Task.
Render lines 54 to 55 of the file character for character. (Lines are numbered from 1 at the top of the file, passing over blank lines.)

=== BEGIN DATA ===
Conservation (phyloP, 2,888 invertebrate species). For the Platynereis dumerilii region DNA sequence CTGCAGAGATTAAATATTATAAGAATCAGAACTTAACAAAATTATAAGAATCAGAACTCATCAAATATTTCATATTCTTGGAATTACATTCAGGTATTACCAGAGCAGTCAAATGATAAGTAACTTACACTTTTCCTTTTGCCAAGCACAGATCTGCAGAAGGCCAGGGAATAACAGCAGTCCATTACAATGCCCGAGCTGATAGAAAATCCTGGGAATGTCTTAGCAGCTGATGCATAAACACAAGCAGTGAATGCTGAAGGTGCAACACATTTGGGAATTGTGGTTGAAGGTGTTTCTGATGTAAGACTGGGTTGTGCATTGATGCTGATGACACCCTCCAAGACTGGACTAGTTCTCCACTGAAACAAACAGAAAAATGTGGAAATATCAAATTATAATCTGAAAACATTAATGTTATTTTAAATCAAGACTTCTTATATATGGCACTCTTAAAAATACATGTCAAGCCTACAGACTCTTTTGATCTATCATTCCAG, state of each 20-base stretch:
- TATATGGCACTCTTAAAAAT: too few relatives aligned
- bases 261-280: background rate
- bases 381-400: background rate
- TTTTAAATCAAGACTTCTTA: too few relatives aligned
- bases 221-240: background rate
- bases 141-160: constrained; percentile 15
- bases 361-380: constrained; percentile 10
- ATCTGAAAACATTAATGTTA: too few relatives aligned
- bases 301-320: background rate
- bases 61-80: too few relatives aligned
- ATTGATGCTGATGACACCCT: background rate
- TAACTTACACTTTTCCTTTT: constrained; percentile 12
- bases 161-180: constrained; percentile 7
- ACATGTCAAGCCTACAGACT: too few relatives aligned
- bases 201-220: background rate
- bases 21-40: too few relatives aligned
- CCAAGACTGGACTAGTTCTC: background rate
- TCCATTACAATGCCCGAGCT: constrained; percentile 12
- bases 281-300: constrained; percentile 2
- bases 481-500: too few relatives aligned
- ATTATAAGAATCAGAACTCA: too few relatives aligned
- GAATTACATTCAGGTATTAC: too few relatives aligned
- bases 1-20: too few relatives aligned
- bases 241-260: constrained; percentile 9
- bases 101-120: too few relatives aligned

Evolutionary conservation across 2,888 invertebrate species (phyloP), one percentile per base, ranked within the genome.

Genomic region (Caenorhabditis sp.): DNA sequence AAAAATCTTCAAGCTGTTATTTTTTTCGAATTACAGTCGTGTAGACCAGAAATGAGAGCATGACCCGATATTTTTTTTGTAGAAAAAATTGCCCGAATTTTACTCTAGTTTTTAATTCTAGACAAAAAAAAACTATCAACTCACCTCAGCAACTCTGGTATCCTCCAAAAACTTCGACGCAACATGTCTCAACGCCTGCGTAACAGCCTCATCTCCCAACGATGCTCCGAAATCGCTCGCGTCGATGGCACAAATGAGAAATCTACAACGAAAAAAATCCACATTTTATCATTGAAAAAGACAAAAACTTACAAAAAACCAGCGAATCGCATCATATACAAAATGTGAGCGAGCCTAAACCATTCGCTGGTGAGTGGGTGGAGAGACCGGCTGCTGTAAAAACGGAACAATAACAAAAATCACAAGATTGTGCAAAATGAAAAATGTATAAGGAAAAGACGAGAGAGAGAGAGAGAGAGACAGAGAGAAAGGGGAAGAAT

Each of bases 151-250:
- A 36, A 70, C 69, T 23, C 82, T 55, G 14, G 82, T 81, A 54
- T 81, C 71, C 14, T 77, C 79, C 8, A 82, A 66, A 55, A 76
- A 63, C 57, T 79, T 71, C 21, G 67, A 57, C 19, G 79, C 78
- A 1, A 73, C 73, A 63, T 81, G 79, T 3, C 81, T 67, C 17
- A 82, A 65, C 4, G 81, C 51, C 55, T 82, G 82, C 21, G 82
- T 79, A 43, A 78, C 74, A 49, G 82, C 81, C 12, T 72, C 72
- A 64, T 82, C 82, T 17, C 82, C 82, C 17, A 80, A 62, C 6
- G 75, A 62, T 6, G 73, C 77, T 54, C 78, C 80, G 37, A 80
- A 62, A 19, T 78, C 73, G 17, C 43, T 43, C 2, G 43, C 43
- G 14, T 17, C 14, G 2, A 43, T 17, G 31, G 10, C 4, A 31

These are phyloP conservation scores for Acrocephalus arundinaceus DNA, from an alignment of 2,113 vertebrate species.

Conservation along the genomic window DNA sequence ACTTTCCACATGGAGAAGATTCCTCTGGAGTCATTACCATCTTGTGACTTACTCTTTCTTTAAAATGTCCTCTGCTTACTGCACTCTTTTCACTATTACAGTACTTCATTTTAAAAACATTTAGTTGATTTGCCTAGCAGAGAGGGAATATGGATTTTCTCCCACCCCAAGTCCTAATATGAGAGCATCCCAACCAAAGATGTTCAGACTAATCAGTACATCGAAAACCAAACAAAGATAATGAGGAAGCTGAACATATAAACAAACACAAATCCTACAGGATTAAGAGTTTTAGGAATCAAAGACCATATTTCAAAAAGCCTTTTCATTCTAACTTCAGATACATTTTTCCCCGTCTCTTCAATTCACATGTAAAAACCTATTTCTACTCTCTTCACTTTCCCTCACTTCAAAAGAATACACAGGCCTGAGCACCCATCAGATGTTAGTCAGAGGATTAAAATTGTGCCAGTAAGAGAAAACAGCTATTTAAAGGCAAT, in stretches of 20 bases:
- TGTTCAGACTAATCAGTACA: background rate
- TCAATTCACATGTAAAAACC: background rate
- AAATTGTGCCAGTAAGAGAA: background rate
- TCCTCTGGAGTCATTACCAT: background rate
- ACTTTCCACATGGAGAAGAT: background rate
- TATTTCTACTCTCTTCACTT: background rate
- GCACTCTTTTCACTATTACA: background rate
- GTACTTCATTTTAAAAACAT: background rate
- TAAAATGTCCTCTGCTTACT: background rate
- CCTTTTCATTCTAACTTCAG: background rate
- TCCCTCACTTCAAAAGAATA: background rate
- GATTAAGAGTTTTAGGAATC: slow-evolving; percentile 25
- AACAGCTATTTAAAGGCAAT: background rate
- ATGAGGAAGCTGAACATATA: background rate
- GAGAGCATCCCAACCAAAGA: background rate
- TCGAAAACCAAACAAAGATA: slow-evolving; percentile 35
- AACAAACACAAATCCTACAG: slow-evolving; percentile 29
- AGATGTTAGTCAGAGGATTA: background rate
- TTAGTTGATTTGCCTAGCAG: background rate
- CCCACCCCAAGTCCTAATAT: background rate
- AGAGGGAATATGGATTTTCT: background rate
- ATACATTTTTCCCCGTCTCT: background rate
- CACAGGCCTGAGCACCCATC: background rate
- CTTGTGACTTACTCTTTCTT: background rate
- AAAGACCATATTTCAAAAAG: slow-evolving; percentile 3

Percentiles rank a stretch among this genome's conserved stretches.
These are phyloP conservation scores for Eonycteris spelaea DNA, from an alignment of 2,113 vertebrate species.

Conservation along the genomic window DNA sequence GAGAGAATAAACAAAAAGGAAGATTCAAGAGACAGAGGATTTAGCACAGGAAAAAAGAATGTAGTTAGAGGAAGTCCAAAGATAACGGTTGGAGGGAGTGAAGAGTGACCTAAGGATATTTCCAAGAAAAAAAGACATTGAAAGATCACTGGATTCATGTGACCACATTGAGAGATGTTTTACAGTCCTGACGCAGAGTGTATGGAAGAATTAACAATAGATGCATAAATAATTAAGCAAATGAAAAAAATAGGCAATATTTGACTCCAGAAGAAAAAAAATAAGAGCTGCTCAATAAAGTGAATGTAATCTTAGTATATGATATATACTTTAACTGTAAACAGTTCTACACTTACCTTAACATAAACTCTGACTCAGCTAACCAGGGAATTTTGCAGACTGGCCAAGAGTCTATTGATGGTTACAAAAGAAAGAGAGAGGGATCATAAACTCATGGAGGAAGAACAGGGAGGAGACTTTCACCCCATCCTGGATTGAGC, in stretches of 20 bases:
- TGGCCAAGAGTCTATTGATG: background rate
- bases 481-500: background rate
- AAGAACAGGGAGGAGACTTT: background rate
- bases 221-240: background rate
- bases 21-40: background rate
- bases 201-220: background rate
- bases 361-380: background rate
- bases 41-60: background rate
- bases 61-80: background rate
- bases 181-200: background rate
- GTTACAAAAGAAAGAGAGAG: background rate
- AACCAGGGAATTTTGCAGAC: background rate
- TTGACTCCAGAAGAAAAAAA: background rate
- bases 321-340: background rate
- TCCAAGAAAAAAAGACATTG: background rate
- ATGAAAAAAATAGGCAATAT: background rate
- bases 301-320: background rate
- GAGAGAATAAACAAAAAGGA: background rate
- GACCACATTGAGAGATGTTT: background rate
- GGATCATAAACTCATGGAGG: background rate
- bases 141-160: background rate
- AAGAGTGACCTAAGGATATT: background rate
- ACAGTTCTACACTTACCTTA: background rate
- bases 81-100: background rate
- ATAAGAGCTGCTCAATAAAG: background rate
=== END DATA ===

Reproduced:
- AACAGCTATTTAAAGGCAAT: background rate
- ATGAGGAAGCTGAACATATA: background rate